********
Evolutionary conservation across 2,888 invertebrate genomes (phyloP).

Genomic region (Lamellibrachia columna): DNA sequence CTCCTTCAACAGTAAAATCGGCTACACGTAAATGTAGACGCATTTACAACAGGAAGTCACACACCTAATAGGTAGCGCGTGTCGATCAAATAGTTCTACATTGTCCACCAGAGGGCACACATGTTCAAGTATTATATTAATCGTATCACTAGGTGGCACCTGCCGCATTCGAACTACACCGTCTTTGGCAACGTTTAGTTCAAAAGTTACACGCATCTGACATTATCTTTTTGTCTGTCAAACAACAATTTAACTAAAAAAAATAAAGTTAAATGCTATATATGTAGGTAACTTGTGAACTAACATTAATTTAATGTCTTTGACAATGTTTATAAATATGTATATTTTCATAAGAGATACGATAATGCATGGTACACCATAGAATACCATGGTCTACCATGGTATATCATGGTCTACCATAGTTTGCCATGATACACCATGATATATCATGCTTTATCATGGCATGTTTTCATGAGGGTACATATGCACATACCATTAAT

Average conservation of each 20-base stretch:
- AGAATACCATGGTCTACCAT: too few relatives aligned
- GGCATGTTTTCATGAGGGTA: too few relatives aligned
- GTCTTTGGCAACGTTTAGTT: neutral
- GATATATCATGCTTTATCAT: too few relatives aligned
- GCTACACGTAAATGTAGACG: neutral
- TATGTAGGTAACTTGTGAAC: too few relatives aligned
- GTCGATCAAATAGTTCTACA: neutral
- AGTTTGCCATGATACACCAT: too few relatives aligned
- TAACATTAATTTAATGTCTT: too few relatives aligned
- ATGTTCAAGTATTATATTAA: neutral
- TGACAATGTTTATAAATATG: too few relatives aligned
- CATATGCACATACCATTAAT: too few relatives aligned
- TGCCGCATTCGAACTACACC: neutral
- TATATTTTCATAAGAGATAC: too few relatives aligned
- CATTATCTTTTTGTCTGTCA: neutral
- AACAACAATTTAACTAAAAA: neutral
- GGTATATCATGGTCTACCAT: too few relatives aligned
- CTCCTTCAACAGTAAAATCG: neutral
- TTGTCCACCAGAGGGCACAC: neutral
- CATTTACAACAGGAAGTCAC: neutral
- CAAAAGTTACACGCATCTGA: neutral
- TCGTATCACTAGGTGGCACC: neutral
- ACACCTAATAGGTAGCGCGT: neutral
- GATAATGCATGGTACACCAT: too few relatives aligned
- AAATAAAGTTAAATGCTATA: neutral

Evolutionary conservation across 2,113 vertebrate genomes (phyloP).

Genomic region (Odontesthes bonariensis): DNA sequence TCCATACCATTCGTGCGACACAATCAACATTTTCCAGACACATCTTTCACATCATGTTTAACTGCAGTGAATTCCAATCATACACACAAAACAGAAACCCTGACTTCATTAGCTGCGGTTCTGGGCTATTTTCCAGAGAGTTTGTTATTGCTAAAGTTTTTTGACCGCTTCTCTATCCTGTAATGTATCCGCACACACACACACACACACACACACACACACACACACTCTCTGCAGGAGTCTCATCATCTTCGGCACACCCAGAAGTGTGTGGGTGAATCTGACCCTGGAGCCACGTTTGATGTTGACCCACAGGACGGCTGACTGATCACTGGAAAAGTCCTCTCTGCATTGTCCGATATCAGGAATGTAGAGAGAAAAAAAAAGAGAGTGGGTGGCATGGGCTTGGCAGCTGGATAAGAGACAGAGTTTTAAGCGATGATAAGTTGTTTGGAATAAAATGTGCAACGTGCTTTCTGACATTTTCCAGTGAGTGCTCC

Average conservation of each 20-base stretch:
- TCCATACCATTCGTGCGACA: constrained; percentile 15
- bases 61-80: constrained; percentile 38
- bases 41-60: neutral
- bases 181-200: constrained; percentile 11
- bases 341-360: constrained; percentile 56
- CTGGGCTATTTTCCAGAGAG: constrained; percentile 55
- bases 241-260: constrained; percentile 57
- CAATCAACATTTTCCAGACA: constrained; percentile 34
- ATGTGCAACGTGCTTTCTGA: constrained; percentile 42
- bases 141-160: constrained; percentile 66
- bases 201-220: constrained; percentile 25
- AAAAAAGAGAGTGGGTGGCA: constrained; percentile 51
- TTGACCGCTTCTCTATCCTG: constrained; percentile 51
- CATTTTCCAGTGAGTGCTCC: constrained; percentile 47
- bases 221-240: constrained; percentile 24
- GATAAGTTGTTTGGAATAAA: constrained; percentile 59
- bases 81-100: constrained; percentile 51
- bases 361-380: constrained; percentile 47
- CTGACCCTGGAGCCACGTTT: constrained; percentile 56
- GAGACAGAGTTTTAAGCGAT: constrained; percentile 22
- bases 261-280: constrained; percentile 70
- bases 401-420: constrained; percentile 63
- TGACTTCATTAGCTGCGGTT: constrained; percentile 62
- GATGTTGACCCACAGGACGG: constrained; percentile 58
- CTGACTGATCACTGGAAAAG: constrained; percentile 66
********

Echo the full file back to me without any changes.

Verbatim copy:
Evolutionary conservation across 2,888 invertebrate genomes (phyloP).

Genomic region (Lamellibrachia columna): DNA sequence CTCCTTCAACAGTAAAATCGGCTACACGTAAATGTAGACGCATTTACAACAGGAAGTCACACACCTAATAGGTAGCGCGTGTCGATCAAATAGTTCTACATTGTCCACCAGAGGGCACACATGTTCAAGTATTATATTAATCGTATCACTAGGTGGCACCTGCCGCATTCGAACTACACCGTCTTTGGCAACGTTTAGTTCAAAAGTTACACGCATCTGACATTATCTTTTTGTCTGTCAAACAACAATTTAACTAAAAAAAATAAAGTTAAATGCTATATATGTAGGTAACTTGTGAACTAACATTAATTTAATGTCTTTGACAATGTTTATAAATATGTATATTTTCATAAGAGATACGATAATGCATGGTACACCATAGAATACCATGGTCTACCATGGTATATCATGGTCTACCATAGTTTGCCATGATACACCATGATATATCATGCTTTATCATGGCATGTTTTCATGAGGGTACATATGCACATACCATTAAT

Average conservation of each 20-base stretch:
- AGAATACCATGGTCTACCAT: too few relatives aligned
- GGCATGTTTTCATGAGGGTA: too few relatives aligned
- GTCTTTGGCAACGTTTAGTT: neutral
- GATATATCATGCTTTATCAT: too few relatives aligned
- GCTACACGTAAATGTAGACG: neutral
- TATGTAGGTAACTTGTGAAC: too few relatives aligned
- GTCGATCAAATAGTTCTACA: neutral
- AGTTTGCCATGATACACCAT: too few relatives aligned
- TAACATTAATTTAATGTCTT: too few relatives aligned
- ATGTTCAAGTATTATATTAA: neutral
- TGACAATGTTTATAAATATG: too few relatives aligned
- CATATGCACATACCATTAAT: too few relatives aligned
- TGCCGCATTCGAACTACACC: neutral
- TATATTTTCATAAGAGATAC: too few relatives aligned
- CATTATCTTTTTGTCTGTCA: neutral
- AACAACAATTTAACTAAAAA: neutral
- GGTATATCATGGTCTACCAT: too few relatives aligned
- CTCCTTCAACAGTAAAATCG: neutral
- TTGTCCACCAGAGGGCACAC: neutral
- CATTTACAACAGGAAGTCAC: neutral
- CAAAAGTTACACGCATCTGA: neutral
- TCGTATCACTAGGTGGCACC: neutral
- ACACCTAATAGGTAGCGCGT: neutral
- GATAATGCATGGTACACCAT: too few relatives aligned
- AAATAAAGTTAAATGCTATA: neutral

Evolutionary conservation across 2,113 vertebrate genomes (phyloP).

Genomic region (Odontesthes bonariensis): DNA sequence TCCATACCATTCGTGCGACACAATCAACATTTTCCAGACACATCTTTCACATCATGTTTAACTGCAGTGAATTCCAATCATACACACAAAACAGAAACCCTGACTTCATTAGCTGCGGTTCTGGGCTATTTTCCAGAGAGTTTGTTATTGCTAAAGTTTTTTGACCGCTTCTCTATCCTGTAATGTATCCGCACACACACACACACACACACACACACACACACACACTCTCTGCAGGAGTCTCATCATCTTCGGCACACCCAGAAGTGTGTGGGTGAATCTGACCCTGGAGCCACGTTTGATGTTGACCCACAGGACGGCTGACTGATCACTGGAAAAGTCCTCTCTGCATTGTCCGATATCAGGAATGTAGAGAGAAAAAAAAAGAGAGTGGGTGGCATGGGCTTGGCAGCTGGATAAGAGACAGAGTTTTAAGCGATGATAAGTTGTTTGGAATAAAATGTGCAACGTGCTTTCTGACATTTTCCAGTGAGTGCTCC

Average conservation of each 20-base stretch:
- TCCATACCATTCGTGCGACA: constrained; percentile 15
- bases 61-80: constrained; percentile 38
- bases 41-60: neutral
- bases 181-200: constrained; percentile 11
- bases 341-360: constrained; percentile 56
- CTGGGCTATTTTCCAGAGAG: constrained; percentile 55
- bases 241-260: constrained; percentile 57
- CAATCAACATTTTCCAGACA: constrained; percentile 34
- ATGTGCAACGTGCTTTCTGA: constrained; percentile 42
- bases 141-160: constrained; percentile 66
- bases 201-220: constrained; percentile 25
- AAAAAAGAGAGTGGGTGGCA: constrained; percentile 51
- TTGACCGCTTCTCTATCCTG: constrained; percentile 51
- CATTTTCCAGTGAGTGCTCC: constrained; percentile 47
- bases 221-240: constrained; percentile 24
- GATAAGTTGTTTGGAATAAA: constrained; percentile 59
- bases 81-100: constrained; percentile 51
- bases 361-380: constrained; percentile 47
- CTGACCCTGGAGCCACGTTT: constrained; percentile 56
- GAGACAGAGTTTTAAGCGAT: constrained; percentile 22
- bases 261-280: constrained; percentile 70
- bases 401-420: constrained; percentile 63
- TGACTTCATTAGCTGCGGTT: constrained; percentile 62
- GATGTTGACCCACAGGACGG: constrained; percentile 58
- CTGACTGATCACTGGAAAAG: constrained; percentile 66